In the store, I sat down at a model which looked like a good candidate.  It was the right length, and the price was just about what I thought it should be. It was nice, but the salesman thought I should play several more, especially one in particular.  I fiddled around on other instruments in the showroom, then he ushered me into the empty recital hall.  I sat on the bench in front of a Shigeru Kawai SK-6 and fell in love.

From the first notes, I knew that this one was mine.  It was responsive, the touch was just right, the tone sounded like angels singing.  I played the whole song.  At the end, there was applause.  The front two rows were filled with retirees who were arriving for their group organ lesson.  I hadn’t even noticed them come in.  I stood up and looked for the price tag. I was crushed—I didn’t know that pianos could cost that much, at least not the ones that weren’t 9-foot Steinways destined for Lincoln Center.  I tried to put that particular instrument out of my mind—it was so far over my budget there was no point in dreaming.

The salesman and my husband (who already knew that the budget was about to go out the window) took me to the wonderful piano’s little sister.  It was nice.  It was the right size, the right finish, the right touch, and only twice my budget. When I played it, though, it sounded like a really good operatic soprano—not angels.  I was happy, but not ecstatic.  However, Shigeru Kawai pianos come with a set-up by one of their awesome piano technicians, and the salesman assured us that the technician could voice the piano to reproduce those singing angels.  I put money down to hold it, and we left.

Over the next week, I played lots of pianos.  Yamahas, Steinways, Baldwins, Bosendorfers, Kawais, Shigeru Kawais—you name it.  If there was a piano in the city I thought would be comparable, I played it. I took a student with me to listen.  At the end of the quest, the student told me which one he preferred for himself, and then said that the Shigeru SK-6 that I loved just sang when I played it.  All other pianos just hummed.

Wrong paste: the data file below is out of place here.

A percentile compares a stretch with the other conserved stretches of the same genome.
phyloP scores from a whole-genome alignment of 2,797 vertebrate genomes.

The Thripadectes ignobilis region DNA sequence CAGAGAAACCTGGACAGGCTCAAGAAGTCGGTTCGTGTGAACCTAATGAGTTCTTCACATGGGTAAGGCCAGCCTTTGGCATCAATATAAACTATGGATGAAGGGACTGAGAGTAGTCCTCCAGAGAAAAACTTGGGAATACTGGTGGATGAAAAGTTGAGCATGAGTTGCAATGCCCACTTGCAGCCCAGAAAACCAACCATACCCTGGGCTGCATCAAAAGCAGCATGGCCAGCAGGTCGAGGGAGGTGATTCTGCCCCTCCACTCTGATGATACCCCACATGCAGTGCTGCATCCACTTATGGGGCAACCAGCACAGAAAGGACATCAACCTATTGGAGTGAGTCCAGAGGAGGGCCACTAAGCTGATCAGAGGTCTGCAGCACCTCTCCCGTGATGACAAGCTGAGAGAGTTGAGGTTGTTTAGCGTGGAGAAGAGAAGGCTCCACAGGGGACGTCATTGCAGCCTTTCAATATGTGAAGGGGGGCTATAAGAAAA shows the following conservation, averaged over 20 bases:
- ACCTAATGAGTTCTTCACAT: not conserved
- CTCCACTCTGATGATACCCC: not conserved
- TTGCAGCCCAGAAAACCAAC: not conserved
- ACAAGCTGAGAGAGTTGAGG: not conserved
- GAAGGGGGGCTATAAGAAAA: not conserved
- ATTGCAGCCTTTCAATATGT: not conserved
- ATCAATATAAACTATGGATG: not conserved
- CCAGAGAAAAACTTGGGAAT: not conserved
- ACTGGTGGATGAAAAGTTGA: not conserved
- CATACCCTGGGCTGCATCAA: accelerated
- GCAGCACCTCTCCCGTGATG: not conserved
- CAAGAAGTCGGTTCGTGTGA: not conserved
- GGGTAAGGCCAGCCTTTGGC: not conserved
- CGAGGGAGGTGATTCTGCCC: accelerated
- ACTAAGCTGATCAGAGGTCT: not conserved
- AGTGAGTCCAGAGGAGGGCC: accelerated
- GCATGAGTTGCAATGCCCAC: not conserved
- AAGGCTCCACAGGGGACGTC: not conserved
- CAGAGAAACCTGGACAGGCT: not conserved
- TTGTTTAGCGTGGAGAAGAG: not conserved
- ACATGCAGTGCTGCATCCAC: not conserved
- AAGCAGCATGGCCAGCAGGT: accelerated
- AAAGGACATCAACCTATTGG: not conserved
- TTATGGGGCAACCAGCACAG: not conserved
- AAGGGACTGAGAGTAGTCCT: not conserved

That afternoon I had a chat with the music store manager about financing and delivery dates.  I told him I would have the money for the piano by the weekend, but the piano I really wanted was the beautiful SK-6 in the recital hall.  He said he’d see what he could do.  Fifteen minutes later, he called and said that he wanted to be sure I was sitting down and had a pencil.  I was, and I did.  He said the store owners had agreed to sell me the angels’ piano for only $3000 more than I would pay for the smaller one.  After I recovered from my faint, I called my husband, who again did not flinch (a strong man, that one). He said, “I guess you’ll be dropping by the music store on the way home, then.” Yup.  That’s exactly what I did, and within two weeks the amazing piano was sitting in my living room.  We call it TOM, short for “The Other Man.”

I play it for hours nearly every day. It still sounds like angels.  In fact, the first time people hear it, the reaction is usually tears. My dream is to let everyone hear TOM, and now I’ve made a recording.  Watch this space to see how you can hear him, too. Public service warning:  Sit down, and keep a tissue handy.  You might need one.